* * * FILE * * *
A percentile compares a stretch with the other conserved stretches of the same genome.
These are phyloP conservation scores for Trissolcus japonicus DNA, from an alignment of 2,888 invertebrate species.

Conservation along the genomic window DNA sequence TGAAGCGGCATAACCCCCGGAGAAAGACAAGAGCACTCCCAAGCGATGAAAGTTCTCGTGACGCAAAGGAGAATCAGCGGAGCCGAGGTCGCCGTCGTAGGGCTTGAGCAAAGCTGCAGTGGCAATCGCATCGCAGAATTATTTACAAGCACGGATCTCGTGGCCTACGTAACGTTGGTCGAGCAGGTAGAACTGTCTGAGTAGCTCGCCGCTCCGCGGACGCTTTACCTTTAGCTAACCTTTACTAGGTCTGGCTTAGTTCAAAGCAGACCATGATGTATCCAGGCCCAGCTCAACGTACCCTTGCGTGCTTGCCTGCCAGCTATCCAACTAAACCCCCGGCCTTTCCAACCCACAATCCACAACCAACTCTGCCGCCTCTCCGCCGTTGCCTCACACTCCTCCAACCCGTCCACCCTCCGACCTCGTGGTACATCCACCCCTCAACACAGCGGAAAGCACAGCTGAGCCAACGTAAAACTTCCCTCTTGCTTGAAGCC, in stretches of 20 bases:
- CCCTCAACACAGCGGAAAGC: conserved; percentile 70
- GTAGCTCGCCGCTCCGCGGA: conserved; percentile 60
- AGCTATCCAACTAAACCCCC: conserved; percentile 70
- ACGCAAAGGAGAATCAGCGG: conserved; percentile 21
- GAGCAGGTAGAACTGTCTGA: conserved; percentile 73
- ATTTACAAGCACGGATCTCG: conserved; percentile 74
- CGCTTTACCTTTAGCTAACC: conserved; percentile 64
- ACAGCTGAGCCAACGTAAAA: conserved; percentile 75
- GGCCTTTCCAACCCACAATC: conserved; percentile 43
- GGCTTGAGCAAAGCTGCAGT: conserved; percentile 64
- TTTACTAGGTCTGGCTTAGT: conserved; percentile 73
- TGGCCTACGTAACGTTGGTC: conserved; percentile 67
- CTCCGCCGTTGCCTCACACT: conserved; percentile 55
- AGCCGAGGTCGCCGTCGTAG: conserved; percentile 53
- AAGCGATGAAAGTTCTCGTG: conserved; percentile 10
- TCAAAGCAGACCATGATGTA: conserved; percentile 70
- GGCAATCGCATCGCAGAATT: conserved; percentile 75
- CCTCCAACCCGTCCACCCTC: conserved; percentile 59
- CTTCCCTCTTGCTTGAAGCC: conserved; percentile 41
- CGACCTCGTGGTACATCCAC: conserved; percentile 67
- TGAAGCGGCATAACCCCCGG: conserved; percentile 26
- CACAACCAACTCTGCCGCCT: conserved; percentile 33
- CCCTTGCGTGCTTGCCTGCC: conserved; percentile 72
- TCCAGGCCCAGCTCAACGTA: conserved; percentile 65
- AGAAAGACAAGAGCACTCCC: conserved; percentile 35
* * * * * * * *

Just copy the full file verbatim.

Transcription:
A percentile compares a stretch with the other conserved stretches of the same genome.
These are phyloP conservation scores for Trissolcus japonicus DNA, from an alignment of 2,888 invertebrate species.

Conservation along the genomic window DNA sequence TGAAGCGGCATAACCCCCGGAGAAAGACAAGAGCACTCCCAAGCGATGAAAGTTCTCGTGACGCAAAGGAGAATCAGCGGAGCCGAGGTCGCCGTCGTAGGGCTTGAGCAAAGCTGCAGTGGCAATCGCATCGCAGAATTATTTACAAGCACGGATCTCGTGGCCTACGTAACGTTGGTCGAGCAGGTAGAACTGTCTGAGTAGCTCGCCGCTCCGCGGACGCTTTACCTTTAGCTAACCTTTACTAGGTCTGGCTTAGTTCAAAGCAGACCATGATGTATCCAGGCCCAGCTCAACGTACCCTTGCGTGCTTGCCTGCCAGCTATCCAACTAAACCCCCGGCCTTTCCAACCCACAATCCACAACCAACTCTGCCGCCTCTCCGCCGTTGCCTCACACTCCTCCAACCCGTCCACCCTCCGACCTCGTGGTACATCCACCCCTCAACACAGCGGAAAGCACAGCTGAGCCAACGTAAAACTTCCCTCTTGCTTGAAGCC, in stretches of 20 bases:
- CCCTCAACACAGCGGAAAGC: conserved; percentile 70
- GTAGCTCGCCGCTCCGCGGA: conserved; percentile 60
- AGCTATCCAACTAAACCCCC: conserved; percentile 70
- ACGCAAAGGAGAATCAGCGG: conserved; percentile 21
- GAGCAGGTAGAACTGTCTGA: conserved; percentile 73
- ATTTACAAGCACGGATCTCG: conserved; percentile 74
- CGCTTTACCTTTAGCTAACC: conserved; percentile 64
- ACAGCTGAGCCAACGTAAAA: conserved; percentile 75
- GGCCTTTCCAACCCACAATC: conserved; percentile 43
- GGCTTGAGCAAAGCTGCAGT: conserved; percentile 64
- TTTACTAGGTCTGGCTTAGT: conserved; percentile 73
- TGGCCTACGTAACGTTGGTC: conserved; percentile 67
- CTCCGCCGTTGCCTCACACT: conserved; percentile 55
- AGCCGAGGTCGCCGTCGTAG: conserved; percentile 53
- AAGCGATGAAAGTTCTCGTG: conserved; percentile 10
- TCAAAGCAGACCATGATGTA: conserved; percentile 70
- GGCAATCGCATCGCAGAATT: conserved; percentile 75
- CCTCCAACCCGTCCACCCTC: conserved; percentile 59
- CTTCCCTCTTGCTTGAAGCC: conserved; percentile 41
- CGACCTCGTGGTACATCCAC: conserved; percentile 67
- TGAAGCGGCATAACCCCCGG: conserved; percentile 26
- CACAACCAACTCTGCCGCCT: conserved; percentile 33
- CCCTTGCGTGCTTGCCTGCC: conserved; percentile 72
- TCCAGGCCCAGCTCAACGTA: conserved; percentile 65
- AGAAAGACAAGAGCACTCCC: conserved; percentile 35